Their goods may be fast-moving, but the pace of digital transformation in FMCG companies hasn’t quite matched up.
In last year’s Talent Revolution Survey by Google, consumer goods companies rated themselves across a range of best practices to give a view of their digital capability. While the survey found them to be strong at connecting data from a diverse set of sources on their consumers and translating their marketing objectives into actionable metrics, they scored considerably lower when it came to having the right digital platforms, agency partners and talent internally. And whilst they know the channels they need to be using, they haven’t yet cracked the content to use, especially in video, display and mobile.
FMCG brands are definitely moving in the right direction, with recognition at the most senior levels that they need to transform. They are committing spend to digital channels and recruiting digital talent. The key now is to sharpen their focus on the areas that will enable them to evolve and future-proof their business:
Change the mindset
FMCG companies have existed for over a century and can be set in their ways. For sales and marketing roles the ways of working, processes, roles and career progression have in some cases been the same for decades. Consumer-centric companies that ask ‘what does the consumer want’ as a starting point, and decide messaging and channels from there, will win .
Recruit and retain digital talent
Across industries we’re seeing a shortage of great digital talent – both in terms of specialists in digital platforms, and marketers who can use all channels. For FMCGs this provides even more of a challenge when it comes to recruitment; they need to find the people who are not only great at digital, but who want to join and transform a company who might not yet be digital-first. Not all digital talent wants to do that. Some people just want to be able to get on with their job, without also having to bang the drum and be a change agent.
Retaining digital talent in these organisations is also very different to retaining traditional talent. In FMCG there is a very clear career progression in roles such as sales and marketing, but digital experts may well not want to become a General Manager in the future. They may like being a specialist. And it’s not necessarily a bad thing to switch up digital talent every few years and bring fresh perspectives into the business.
Find the right agency partners
Some of the larger creative and media agencies are also getting to grips with new channels and ways of working. Sometimes it’s better to work with smaller, more agile agencies who specialise in areas such as video or mobile.They’re completely immersed in their channel and can bring insight and learnings to your company.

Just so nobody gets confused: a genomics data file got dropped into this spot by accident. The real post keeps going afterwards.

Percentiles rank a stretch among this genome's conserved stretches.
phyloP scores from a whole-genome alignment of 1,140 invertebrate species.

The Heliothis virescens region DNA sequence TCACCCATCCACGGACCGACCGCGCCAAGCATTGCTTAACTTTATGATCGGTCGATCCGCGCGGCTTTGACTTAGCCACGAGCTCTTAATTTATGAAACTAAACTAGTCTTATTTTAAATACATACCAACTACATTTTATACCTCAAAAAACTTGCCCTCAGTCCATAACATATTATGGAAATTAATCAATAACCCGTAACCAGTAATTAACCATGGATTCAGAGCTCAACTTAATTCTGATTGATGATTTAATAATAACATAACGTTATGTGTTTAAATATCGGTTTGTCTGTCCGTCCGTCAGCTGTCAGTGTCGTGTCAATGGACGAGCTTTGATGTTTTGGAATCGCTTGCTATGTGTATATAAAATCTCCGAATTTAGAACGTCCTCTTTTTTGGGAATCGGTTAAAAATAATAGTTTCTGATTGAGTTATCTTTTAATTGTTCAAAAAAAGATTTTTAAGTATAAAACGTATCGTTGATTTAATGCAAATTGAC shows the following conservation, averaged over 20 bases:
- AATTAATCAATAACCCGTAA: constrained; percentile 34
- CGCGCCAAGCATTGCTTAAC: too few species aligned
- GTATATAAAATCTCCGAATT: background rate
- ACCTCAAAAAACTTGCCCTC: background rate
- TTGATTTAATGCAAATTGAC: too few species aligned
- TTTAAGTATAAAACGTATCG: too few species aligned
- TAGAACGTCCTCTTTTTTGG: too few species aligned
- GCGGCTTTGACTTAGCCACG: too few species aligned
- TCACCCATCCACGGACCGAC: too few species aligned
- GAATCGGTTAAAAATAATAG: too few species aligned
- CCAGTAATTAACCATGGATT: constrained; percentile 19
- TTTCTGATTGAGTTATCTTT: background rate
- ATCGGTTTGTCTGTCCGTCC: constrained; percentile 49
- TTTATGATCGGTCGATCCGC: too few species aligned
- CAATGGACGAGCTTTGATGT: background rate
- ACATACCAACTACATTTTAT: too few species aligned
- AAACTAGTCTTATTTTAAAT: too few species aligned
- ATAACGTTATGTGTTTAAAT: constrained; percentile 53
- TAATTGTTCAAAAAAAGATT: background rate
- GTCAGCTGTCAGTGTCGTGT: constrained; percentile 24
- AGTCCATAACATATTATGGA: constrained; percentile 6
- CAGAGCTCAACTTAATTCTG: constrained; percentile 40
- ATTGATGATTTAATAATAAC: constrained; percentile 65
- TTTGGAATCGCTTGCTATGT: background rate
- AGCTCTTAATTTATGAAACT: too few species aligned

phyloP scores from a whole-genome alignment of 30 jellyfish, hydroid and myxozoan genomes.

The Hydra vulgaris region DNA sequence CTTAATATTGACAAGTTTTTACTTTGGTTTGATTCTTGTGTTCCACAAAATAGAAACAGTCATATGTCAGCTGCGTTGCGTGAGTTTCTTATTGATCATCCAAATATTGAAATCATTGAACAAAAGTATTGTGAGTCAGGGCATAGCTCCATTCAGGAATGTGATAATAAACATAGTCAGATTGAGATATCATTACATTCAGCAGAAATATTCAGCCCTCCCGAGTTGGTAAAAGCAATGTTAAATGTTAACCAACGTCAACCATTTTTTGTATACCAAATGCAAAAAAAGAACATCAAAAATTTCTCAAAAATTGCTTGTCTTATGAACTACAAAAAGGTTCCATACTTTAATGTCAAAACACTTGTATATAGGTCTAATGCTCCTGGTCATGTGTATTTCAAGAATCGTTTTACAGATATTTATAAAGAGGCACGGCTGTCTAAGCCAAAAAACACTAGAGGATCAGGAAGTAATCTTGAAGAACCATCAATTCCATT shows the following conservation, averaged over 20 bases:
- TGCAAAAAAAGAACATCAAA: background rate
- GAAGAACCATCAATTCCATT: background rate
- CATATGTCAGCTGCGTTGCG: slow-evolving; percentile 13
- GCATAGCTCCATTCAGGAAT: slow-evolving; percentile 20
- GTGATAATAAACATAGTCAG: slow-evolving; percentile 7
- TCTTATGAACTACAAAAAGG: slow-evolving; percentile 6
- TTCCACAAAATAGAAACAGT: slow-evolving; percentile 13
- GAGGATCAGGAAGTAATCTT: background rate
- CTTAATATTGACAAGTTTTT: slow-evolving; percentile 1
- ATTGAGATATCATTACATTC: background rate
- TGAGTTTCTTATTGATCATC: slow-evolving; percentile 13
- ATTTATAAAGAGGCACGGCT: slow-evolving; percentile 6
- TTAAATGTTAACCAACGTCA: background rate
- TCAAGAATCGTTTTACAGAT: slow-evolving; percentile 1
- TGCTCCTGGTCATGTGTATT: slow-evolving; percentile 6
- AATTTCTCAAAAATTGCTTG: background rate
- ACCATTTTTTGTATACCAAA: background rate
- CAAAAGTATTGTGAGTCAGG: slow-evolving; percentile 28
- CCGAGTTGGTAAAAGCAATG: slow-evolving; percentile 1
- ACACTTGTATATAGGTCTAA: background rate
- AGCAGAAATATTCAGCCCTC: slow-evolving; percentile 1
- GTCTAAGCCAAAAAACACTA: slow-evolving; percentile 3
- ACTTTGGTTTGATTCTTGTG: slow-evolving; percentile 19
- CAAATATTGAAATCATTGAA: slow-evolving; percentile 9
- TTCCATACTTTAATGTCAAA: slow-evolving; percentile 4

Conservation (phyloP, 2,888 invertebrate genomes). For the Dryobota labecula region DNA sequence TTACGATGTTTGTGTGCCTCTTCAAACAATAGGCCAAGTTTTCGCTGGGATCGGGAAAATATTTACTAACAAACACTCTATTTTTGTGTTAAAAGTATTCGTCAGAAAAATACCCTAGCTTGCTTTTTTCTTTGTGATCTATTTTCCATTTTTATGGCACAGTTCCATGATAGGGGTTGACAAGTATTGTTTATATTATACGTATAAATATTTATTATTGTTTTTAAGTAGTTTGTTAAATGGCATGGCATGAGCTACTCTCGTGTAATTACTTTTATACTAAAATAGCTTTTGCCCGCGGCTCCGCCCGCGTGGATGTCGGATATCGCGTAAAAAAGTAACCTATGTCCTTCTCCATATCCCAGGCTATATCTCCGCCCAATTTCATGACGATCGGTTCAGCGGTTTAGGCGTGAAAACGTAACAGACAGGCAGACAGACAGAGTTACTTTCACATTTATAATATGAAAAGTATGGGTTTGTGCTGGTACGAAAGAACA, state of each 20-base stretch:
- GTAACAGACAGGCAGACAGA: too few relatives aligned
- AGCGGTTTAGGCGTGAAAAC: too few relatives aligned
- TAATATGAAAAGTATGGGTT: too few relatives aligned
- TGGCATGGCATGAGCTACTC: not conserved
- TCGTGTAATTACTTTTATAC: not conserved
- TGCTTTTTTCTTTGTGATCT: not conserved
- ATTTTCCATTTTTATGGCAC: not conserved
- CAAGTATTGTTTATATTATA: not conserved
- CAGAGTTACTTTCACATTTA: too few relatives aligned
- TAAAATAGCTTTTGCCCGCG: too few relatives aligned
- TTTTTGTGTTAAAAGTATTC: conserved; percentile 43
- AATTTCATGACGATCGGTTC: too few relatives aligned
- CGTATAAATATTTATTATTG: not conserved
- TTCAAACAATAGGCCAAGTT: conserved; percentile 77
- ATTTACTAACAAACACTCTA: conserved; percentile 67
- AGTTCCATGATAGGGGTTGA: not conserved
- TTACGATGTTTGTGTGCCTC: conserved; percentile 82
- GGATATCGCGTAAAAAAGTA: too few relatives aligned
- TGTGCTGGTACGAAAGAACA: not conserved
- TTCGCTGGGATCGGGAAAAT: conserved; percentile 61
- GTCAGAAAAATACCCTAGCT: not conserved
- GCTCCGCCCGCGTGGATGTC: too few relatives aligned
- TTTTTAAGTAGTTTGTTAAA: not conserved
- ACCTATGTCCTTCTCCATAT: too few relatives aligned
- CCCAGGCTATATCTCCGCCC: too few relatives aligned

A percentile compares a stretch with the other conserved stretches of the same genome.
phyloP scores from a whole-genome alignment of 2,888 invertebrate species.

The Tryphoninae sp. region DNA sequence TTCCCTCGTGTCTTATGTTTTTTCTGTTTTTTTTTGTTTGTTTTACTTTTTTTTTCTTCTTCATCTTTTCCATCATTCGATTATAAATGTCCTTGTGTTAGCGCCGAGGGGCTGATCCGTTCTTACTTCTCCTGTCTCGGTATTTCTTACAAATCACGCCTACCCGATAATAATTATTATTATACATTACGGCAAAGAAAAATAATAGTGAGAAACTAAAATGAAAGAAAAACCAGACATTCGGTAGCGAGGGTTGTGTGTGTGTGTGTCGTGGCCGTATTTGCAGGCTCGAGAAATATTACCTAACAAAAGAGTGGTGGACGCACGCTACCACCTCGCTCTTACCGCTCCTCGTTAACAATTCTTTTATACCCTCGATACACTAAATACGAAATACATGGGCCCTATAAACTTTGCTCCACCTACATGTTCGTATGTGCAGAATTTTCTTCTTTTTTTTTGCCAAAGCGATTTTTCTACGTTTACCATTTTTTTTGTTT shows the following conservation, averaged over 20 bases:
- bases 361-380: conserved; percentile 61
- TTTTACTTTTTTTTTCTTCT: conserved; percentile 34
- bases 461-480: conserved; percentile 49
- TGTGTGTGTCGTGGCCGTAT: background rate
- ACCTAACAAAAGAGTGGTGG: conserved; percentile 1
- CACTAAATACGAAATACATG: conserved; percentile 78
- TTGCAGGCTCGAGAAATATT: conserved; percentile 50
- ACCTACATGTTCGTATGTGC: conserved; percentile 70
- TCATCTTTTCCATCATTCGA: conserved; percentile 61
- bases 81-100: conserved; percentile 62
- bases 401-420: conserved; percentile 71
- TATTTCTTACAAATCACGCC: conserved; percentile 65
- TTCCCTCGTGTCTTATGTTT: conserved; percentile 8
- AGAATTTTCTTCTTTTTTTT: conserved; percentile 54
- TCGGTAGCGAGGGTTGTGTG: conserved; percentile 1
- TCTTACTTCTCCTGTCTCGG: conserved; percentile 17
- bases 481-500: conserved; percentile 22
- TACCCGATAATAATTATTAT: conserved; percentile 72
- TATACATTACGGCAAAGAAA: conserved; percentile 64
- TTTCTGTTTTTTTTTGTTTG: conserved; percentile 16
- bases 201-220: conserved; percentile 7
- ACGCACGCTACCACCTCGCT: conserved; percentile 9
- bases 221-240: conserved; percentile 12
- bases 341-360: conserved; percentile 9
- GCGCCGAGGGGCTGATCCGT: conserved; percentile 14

Share best and worst practices
Communication and collaboration within FMCGs is key. Portfolio brands often work like independent businesses, though they actually have the opportunity to learn much faster by testing things in different areas. Where they often struggle is unlocking these learnings and getting them to circulate between brands. This goes back to the mindset change where everyone in the organisation needs to understand the wider objectives and how their work fits in. You also need tools and platforms in the workplace that make it easy for people to share information and best practice.
Upskill across the organisation
It’s not just about upskilling FMCG marketers in digital, the entire business needs to evolve. Sales teams need to understand the impact of ecommerce, training teams need the right tools to train their regional staff, legal need to understand the digital platforms and what that means for privacy.
Finally – and this goes for all organisations, in any sector – what’s important to remember is that just because someone is brilliant at digital, it doesn’t mean they’ll be able to teach others. Companies shouldn’t rely on a few externally recruited digital experts to upskill the rest of the business. There needs to be a clear training plan for each department, and one that is continuous. You also need to make sure you have the right level of training in place for your digital experts so that they don’t just share their knowledge but then stagnate themselves.
Kate Hamer has over 15 years experience working for Orange, Unilever, Tesco, Disney and L’Oréal. In 2015 she made the leap from the corporate world to start her own marketing and digital consultancy. She joined the Squared Online expert speaker team in 2016. Watch Kate discuss digital transformation with Shuvo Saha, Director of the Google Academy, in our
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